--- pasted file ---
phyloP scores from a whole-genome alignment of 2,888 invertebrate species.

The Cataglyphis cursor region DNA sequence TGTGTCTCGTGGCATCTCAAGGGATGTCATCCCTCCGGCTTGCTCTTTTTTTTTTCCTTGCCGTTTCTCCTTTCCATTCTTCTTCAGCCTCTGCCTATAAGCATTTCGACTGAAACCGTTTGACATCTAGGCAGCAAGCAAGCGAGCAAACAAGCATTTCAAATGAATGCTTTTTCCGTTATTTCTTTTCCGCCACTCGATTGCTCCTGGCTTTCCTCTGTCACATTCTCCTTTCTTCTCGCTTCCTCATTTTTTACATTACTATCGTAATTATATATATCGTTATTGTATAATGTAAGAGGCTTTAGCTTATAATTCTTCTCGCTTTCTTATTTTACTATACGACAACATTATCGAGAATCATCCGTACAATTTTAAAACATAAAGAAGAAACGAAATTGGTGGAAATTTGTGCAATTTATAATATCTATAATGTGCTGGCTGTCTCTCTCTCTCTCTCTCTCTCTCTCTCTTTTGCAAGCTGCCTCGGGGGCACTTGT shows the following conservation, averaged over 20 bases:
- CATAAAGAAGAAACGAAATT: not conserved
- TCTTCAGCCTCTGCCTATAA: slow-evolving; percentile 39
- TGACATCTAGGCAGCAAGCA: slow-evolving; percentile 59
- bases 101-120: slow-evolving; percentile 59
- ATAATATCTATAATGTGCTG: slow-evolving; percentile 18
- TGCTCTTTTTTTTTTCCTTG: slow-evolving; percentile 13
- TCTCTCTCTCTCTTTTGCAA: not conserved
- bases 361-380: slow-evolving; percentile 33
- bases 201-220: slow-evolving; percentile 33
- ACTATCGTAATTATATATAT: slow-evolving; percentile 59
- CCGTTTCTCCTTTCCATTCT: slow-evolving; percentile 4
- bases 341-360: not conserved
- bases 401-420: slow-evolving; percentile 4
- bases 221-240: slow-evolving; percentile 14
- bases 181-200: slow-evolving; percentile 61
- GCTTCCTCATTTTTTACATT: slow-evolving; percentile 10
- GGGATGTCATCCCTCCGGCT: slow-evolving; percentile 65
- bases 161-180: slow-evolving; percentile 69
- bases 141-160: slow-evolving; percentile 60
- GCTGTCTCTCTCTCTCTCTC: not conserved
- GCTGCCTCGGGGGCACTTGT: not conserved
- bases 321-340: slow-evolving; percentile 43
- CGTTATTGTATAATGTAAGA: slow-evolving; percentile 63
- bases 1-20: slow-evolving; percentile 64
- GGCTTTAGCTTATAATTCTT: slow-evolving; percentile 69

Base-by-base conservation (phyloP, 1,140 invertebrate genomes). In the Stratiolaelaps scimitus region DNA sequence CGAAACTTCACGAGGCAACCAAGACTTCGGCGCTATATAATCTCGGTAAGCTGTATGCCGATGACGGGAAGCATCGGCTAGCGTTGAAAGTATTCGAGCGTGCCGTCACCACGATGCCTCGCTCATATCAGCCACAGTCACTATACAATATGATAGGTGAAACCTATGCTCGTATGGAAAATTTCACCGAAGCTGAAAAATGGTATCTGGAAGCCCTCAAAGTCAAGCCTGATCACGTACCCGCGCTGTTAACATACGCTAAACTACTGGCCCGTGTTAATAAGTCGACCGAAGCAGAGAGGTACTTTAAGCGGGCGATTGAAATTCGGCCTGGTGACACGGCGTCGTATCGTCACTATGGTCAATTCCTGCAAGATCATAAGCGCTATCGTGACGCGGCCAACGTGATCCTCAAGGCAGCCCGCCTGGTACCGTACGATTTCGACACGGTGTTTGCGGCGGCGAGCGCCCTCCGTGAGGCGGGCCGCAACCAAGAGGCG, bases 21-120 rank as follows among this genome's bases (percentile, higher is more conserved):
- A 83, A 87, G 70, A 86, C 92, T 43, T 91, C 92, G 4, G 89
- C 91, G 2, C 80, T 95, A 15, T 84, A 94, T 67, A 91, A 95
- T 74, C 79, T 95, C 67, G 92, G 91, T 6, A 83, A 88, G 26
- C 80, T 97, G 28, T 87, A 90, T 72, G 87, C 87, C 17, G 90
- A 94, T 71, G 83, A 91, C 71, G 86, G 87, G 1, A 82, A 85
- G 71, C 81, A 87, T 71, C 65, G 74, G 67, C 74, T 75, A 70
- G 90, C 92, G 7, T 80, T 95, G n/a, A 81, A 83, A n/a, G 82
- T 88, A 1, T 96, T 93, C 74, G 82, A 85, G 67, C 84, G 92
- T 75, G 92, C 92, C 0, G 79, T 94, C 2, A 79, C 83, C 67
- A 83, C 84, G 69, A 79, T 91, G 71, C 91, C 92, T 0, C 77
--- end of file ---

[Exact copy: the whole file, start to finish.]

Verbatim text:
phyloP scores from a whole-genome alignment of 2,888 invertebrate species.

The Cataglyphis cursor region DNA sequence TGTGTCTCGTGGCATCTCAAGGGATGTCATCCCTCCGGCTTGCTCTTTTTTTTTTCCTTGCCGTTTCTCCTTTCCATTCTTCTTCAGCCTCTGCCTATAAGCATTTCGACTGAAACCGTTTGACATCTAGGCAGCAAGCAAGCGAGCAAACAAGCATTTCAAATGAATGCTTTTTCCGTTATTTCTTTTCCGCCACTCGATTGCTCCTGGCTTTCCTCTGTCACATTCTCCTTTCTTCTCGCTTCCTCATTTTTTACATTACTATCGTAATTATATATATCGTTATTGTATAATGTAAGAGGCTTTAGCTTATAATTCTTCTCGCTTTCTTATTTTACTATACGACAACATTATCGAGAATCATCCGTACAATTTTAAAACATAAAGAAGAAACGAAATTGGTGGAAATTTGTGCAATTTATAATATCTATAATGTGCTGGCTGTCTCTCTCTCTCTCTCTCTCTCTCTCTCTTTTGCAAGCTGCCTCGGGGGCACTTGT shows the following conservation, averaged over 20 bases:
- CATAAAGAAGAAACGAAATT: not conserved
- TCTTCAGCCTCTGCCTATAA: slow-evolving; percentile 39
- TGACATCTAGGCAGCAAGCA: slow-evolving; percentile 59
- bases 101-120: slow-evolving; percentile 59
- ATAATATCTATAATGTGCTG: slow-evolving; percentile 18
- TGCTCTTTTTTTTTTCCTTG: slow-evolving; percentile 13
- TCTCTCTCTCTCTTTTGCAA: not conserved
- bases 361-380: slow-evolving; percentile 33
- bases 201-220: slow-evolving; percentile 33
- ACTATCGTAATTATATATAT: slow-evolving; percentile 59
- CCGTTTCTCCTTTCCATTCT: slow-evolving; percentile 4
- bases 341-360: not conserved
- bases 401-420: slow-evolving; percentile 4
- bases 221-240: slow-evolving; percentile 14
- bases 181-200: slow-evolving; percentile 61
- GCTTCCTCATTTTTTACATT: slow-evolving; percentile 10
- GGGATGTCATCCCTCCGGCT: slow-evolving; percentile 65
- bases 161-180: slow-evolving; percentile 69
- bases 141-160: slow-evolving; percentile 60
- GCTGTCTCTCTCTCTCTCTC: not conserved
- GCTGCCTCGGGGGCACTTGT: not conserved
- bases 321-340: slow-evolving; percentile 43
- CGTTATTGTATAATGTAAGA: slow-evolving; percentile 63
- bases 1-20: slow-evolving; percentile 64
- GGCTTTAGCTTATAATTCTT: slow-evolving; percentile 69

Base-by-base conservation (phyloP, 1,140 invertebrate genomes). In the Stratiolaelaps scimitus region DNA sequence CGAAACTTCACGAGGCAACCAAGACTTCGGCGCTATATAATCTCGGTAAGCTGTATGCCGATGACGGGAAGCATCGGCTAGCGTTGAAAGTATTCGAGCGTGCCGTCACCACGATGCCTCGCTCATATCAGCCACAGTCACTATACAATATGATAGGTGAAACCTATGCTCGTATGGAAAATTTCACCGAAGCTGAAAAATGGTATCTGGAAGCCCTCAAAGTCAAGCCTGATCACGTACCCGCGCTGTTAACATACGCTAAACTACTGGCCCGTGTTAATAAGTCGACCGAAGCAGAGAGGTACTTTAAGCGGGCGATTGAAATTCGGCCTGGTGACACGGCGTCGTATCGTCACTATGGTCAATTCCTGCAAGATCATAAGCGCTATCGTGACGCGGCCAACGTGATCCTCAAGGCAGCCCGCCTGGTACCGTACGATTTCGACACGGTGTTTGCGGCGGCGAGCGCCCTCCGTGAGGCGGGCCGCAACCAAGAGGCG, bases 21-120 rank as follows among this genome's bases (percentile, higher is more conserved):
- A 83, A 87, G 70, A 86, C 92, T 43, T 91, C 92, G 4, G 89
- C 91, G 2, C 80, T 95, A 15, T 84, A 94, T 67, A 91, A 95
- T 74, C 79, T 95, C 67, G 92, G 91, T 6, A 83, A 88, G 26
- C 80, T 97, G 28, T 87, A 90, T 72, G 87, C 87, C 17, G 90
- A 94, T 71, G 83, A 91, C 71, G 86, G 87, G 1, A 82, A 85
- G 71, C 81, A 87, T 71, C 65, G 74, G 67, C 74, T 75, A 70
- G 90, C 92, G 7, T 80, T 95, G n/a, A 81, A 83, A n/a, G 82
- T 88, A 1, T 96, T 93, C 74, G 82, A 85, G 67, C 84, G 92
- T 75, G 92, C 92, C 0, G 79, T 94, C 2, A 79, C 83, C 67
- A 83, C 84, G 69, A 79, T 91, G 71, C 91, C 92, T 0, C 77